Recently on social media there has been some concern expressed about what TxDOT might be doing to some arroyos. Is TxDOT filling in the arroyos as it continues its massive freeway building project, Go 10 El Paso? The answer is "NO".
TxDOT Regional Engineer, Bob Bielek, says that he is unaware of any arroyos being filled in. Doing so, he said, "would violate the environmental finding for either project."
I asked the Dean of Open Space, Charlie Wakeem, why are natural arroyos so important. Charlie cited an essay by Rex Funk: "Albuquerque's Environmental Story, Educating for a Sustainable Community, Environmental Topic: Arroyos" He paraphrased Funk in order to make the topic relevant to El Paso. Charlie used these words as an argument to preserve Resler Canyon, a natural arroyo. He says that they are the "best reason I've used for arguing for the importance of natural arroyos."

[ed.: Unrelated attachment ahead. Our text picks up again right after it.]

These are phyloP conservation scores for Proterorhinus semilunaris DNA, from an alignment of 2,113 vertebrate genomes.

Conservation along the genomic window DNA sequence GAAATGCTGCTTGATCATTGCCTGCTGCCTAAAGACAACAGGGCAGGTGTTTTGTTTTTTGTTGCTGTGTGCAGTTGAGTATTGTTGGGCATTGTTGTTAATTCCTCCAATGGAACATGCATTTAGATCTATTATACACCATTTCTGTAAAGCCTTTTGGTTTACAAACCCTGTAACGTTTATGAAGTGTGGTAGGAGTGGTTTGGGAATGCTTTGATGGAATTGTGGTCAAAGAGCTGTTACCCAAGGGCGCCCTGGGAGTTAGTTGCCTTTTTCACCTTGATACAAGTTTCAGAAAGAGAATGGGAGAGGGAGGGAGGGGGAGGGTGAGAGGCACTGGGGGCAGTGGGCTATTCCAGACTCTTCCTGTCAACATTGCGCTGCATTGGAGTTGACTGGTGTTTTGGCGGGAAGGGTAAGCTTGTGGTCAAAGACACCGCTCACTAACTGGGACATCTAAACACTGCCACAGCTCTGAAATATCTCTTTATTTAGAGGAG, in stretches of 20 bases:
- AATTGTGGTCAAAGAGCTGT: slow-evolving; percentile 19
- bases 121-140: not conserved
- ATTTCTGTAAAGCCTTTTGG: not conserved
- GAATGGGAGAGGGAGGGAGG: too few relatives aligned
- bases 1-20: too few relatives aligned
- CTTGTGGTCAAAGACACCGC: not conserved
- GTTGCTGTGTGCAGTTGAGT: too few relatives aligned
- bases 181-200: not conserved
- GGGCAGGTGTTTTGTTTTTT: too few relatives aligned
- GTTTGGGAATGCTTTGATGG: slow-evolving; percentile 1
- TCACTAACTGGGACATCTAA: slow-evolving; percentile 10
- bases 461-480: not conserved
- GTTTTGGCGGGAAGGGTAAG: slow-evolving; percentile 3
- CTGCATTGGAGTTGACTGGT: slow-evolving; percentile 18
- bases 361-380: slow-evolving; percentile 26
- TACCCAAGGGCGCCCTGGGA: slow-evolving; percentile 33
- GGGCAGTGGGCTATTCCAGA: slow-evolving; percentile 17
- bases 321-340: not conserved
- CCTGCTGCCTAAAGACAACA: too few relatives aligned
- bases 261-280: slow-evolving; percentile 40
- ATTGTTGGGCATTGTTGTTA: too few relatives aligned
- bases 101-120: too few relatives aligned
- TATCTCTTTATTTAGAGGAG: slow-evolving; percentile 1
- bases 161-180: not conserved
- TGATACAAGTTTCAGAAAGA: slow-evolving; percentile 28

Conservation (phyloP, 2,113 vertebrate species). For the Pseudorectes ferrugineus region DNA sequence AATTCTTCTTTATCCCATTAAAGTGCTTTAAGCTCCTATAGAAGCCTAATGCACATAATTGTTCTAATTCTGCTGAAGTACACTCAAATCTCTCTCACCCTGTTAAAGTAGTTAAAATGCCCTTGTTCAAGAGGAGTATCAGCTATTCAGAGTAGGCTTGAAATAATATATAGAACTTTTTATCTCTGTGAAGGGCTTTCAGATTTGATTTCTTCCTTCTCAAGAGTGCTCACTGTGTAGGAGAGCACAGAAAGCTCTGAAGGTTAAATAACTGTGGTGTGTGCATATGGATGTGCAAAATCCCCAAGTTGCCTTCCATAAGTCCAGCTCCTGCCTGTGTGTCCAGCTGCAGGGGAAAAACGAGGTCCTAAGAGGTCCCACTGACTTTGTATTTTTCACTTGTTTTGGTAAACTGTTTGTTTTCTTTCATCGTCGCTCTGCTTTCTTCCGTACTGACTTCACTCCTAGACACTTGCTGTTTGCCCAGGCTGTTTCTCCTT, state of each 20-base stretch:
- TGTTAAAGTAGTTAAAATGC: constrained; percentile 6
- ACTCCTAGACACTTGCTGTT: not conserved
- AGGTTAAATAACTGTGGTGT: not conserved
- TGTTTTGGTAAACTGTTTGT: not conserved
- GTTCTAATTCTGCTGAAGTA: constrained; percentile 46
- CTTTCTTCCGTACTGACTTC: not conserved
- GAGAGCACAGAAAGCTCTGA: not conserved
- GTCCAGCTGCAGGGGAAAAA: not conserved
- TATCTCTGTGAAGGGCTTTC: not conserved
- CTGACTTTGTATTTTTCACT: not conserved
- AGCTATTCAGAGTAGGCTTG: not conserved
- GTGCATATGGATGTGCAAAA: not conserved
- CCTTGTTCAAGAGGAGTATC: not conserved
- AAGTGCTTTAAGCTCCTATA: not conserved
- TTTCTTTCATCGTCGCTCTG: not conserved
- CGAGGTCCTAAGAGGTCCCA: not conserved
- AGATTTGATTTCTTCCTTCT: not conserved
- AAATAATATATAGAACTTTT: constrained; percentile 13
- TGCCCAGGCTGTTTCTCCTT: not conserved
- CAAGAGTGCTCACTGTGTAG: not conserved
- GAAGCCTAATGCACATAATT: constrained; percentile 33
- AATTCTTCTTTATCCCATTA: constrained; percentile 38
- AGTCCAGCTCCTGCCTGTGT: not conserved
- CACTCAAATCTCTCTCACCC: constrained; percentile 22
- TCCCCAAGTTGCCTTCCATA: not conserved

"El Paso is a unique place in many ways. One contributing element is the natural drainage system of arroyos. Most of these arroyos carry runoff from the Franklin Mountains and escarpments to the Rio Grande and are dry most of the year. They flow most heavily from mid-summer to early fall, during a period we call our monsoon season.
"Originally these arroyos meandered freely across the land responding to the volume and velocity of storm water runoff, thereby creating large flood plains and alluvial fans.
"Natural arroyos are rich in plant life due to the soil moisture that remains after runoff events. The abundant vegetation attracts a concentration of native wildlife in search of food and shelter."